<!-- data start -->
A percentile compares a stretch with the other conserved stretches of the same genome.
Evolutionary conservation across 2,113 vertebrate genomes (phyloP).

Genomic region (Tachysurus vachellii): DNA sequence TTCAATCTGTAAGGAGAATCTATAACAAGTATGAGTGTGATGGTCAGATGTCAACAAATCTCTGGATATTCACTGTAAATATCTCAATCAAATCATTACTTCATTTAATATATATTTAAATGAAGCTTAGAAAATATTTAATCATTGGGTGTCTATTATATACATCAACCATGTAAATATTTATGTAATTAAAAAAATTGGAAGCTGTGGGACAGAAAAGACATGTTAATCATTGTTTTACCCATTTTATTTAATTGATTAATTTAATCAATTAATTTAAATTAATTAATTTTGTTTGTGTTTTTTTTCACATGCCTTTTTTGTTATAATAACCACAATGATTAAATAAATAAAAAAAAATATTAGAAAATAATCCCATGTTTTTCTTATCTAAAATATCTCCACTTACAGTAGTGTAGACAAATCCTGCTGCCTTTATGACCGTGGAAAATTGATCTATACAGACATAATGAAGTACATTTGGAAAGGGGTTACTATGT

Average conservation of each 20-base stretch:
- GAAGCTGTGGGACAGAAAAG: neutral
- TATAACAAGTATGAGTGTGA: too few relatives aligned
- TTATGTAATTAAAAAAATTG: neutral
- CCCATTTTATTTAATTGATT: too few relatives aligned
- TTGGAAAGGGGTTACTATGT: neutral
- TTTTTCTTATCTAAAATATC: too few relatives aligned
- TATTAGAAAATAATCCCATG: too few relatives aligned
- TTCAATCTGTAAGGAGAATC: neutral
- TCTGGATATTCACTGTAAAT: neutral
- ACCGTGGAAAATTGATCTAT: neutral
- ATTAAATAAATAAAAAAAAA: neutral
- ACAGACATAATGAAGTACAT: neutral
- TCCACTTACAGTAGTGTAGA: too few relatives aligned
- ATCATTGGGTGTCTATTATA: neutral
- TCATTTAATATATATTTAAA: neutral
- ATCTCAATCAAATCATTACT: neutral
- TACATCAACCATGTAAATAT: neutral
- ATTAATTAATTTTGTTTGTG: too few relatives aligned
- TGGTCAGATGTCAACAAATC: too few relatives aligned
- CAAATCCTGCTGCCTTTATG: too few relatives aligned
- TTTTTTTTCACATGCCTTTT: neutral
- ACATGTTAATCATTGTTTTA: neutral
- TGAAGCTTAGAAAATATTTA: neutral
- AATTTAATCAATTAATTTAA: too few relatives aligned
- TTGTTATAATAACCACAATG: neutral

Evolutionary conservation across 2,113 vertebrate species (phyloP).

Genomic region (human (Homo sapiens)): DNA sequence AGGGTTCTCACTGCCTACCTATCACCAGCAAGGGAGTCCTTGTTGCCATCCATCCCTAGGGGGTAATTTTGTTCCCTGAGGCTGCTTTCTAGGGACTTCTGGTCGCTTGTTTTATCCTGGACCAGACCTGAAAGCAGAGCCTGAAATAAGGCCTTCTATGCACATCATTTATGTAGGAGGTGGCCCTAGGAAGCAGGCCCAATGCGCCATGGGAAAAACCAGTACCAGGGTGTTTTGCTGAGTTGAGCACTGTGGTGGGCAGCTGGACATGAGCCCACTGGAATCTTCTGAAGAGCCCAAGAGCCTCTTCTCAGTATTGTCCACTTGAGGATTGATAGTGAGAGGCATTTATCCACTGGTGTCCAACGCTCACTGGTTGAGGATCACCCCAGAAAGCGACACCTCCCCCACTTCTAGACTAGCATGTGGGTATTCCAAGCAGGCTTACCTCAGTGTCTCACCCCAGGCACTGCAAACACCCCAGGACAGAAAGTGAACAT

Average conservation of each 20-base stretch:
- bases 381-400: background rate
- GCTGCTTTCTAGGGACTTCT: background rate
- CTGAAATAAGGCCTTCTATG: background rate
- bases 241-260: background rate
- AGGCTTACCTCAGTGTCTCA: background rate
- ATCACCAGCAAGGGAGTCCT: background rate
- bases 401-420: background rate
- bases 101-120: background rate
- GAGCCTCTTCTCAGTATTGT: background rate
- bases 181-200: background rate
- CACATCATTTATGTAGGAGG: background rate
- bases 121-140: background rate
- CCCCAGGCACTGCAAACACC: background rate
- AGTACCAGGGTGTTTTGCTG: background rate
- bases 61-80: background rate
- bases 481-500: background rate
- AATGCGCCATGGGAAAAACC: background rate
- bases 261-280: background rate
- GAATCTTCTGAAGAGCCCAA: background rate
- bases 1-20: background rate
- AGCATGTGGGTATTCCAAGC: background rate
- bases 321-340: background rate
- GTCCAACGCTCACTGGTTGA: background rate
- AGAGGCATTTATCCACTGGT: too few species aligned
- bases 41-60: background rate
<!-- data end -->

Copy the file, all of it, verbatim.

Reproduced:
A percentile compares a stretch with the other conserved stretches of the same genome.
Evolutionary conservation across 2,113 vertebrate genomes (phyloP).

Genomic region (Tachysurus vachellii): DNA sequence TTCAATCTGTAAGGAGAATCTATAACAAGTATGAGTGTGATGGTCAGATGTCAACAAATCTCTGGATATTCACTGTAAATATCTCAATCAAATCATTACTTCATTTAATATATATTTAAATGAAGCTTAGAAAATATTTAATCATTGGGTGTCTATTATATACATCAACCATGTAAATATTTATGTAATTAAAAAAATTGGAAGCTGTGGGACAGAAAAGACATGTTAATCATTGTTTTACCCATTTTATTTAATTGATTAATTTAATCAATTAATTTAAATTAATTAATTTTGTTTGTGTTTTTTTTCACATGCCTTTTTTGTTATAATAACCACAATGATTAAATAAATAAAAAAAAATATTAGAAAATAATCCCATGTTTTTCTTATCTAAAATATCTCCACTTACAGTAGTGTAGACAAATCCTGCTGCCTTTATGACCGTGGAAAATTGATCTATACAGACATAATGAAGTACATTTGGAAAGGGGTTACTATGT

Average conservation of each 20-base stretch:
- GAAGCTGTGGGACAGAAAAG: neutral
- TATAACAAGTATGAGTGTGA: too few relatives aligned
- TTATGTAATTAAAAAAATTG: neutral
- CCCATTTTATTTAATTGATT: too few relatives aligned
- TTGGAAAGGGGTTACTATGT: neutral
- TTTTTCTTATCTAAAATATC: too few relatives aligned
- TATTAGAAAATAATCCCATG: too few relatives aligned
- TTCAATCTGTAAGGAGAATC: neutral
- TCTGGATATTCACTGTAAAT: neutral
- ACCGTGGAAAATTGATCTAT: neutral
- ATTAAATAAATAAAAAAAAA: neutral
- ACAGACATAATGAAGTACAT: neutral
- TCCACTTACAGTAGTGTAGA: too few relatives aligned
- ATCATTGGGTGTCTATTATA: neutral
- TCATTTAATATATATTTAAA: neutral
- ATCTCAATCAAATCATTACT: neutral
- TACATCAACCATGTAAATAT: neutral
- ATTAATTAATTTTGTTTGTG: too few relatives aligned
- TGGTCAGATGTCAACAAATC: too few relatives aligned
- CAAATCCTGCTGCCTTTATG: too few relatives aligned
- TTTTTTTTCACATGCCTTTT: neutral
- ACATGTTAATCATTGTTTTA: neutral
- TGAAGCTTAGAAAATATTTA: neutral
- AATTTAATCAATTAATTTAA: too few relatives aligned
- TTGTTATAATAACCACAATG: neutral

Evolutionary conservation across 2,113 vertebrate species (phyloP).

Genomic region (human (Homo sapiens)): DNA sequence AGGGTTCTCACTGCCTACCTATCACCAGCAAGGGAGTCCTTGTTGCCATCCATCCCTAGGGGGTAATTTTGTTCCCTGAGGCTGCTTTCTAGGGACTTCTGGTCGCTTGTTTTATCCTGGACCAGACCTGAAAGCAGAGCCTGAAATAAGGCCTTCTATGCACATCATTTATGTAGGAGGTGGCCCTAGGAAGCAGGCCCAATGCGCCATGGGAAAAACCAGTACCAGGGTGTTTTGCTGAGTTGAGCACTGTGGTGGGCAGCTGGACATGAGCCCACTGGAATCTTCTGAAGAGCCCAAGAGCCTCTTCTCAGTATTGTCCACTTGAGGATTGATAGTGAGAGGCATTTATCCACTGGTGTCCAACGCTCACTGGTTGAGGATCACCCCAGAAAGCGACACCTCCCCCACTTCTAGACTAGCATGTGGGTATTCCAAGCAGGCTTACCTCAGTGTCTCACCCCAGGCACTGCAAACACCCCAGGACAGAAAGTGAACAT

Average conservation of each 20-base stretch:
- bases 381-400: background rate
- GCTGCTTTCTAGGGACTTCT: background rate
- CTGAAATAAGGCCTTCTATG: background rate
- bases 241-260: background rate
- AGGCTTACCTCAGTGTCTCA: background rate
- ATCACCAGCAAGGGAGTCCT: background rate
- bases 401-420: background rate
- bases 101-120: background rate
- GAGCCTCTTCTCAGTATTGT: background rate
- bases 181-200: background rate
- CACATCATTTATGTAGGAGG: background rate
- bases 121-140: background rate
- CCCCAGGCACTGCAAACACC: background rate
- AGTACCAGGGTGTTTTGCTG: background rate
- bases 61-80: background rate
- bases 481-500: background rate
- AATGCGCCATGGGAAAAACC: background rate
- bases 261-280: background rate
- GAATCTTCTGAAGAGCCCAA: background rate
- bases 1-20: background rate
- AGCATGTGGGTATTCCAAGC: background rate
- bases 321-340: background rate
- GTCCAACGCTCACTGGTTGA: background rate
- AGAGGCATTTATCCACTGGT: too few species aligned
- bases 41-60: background rate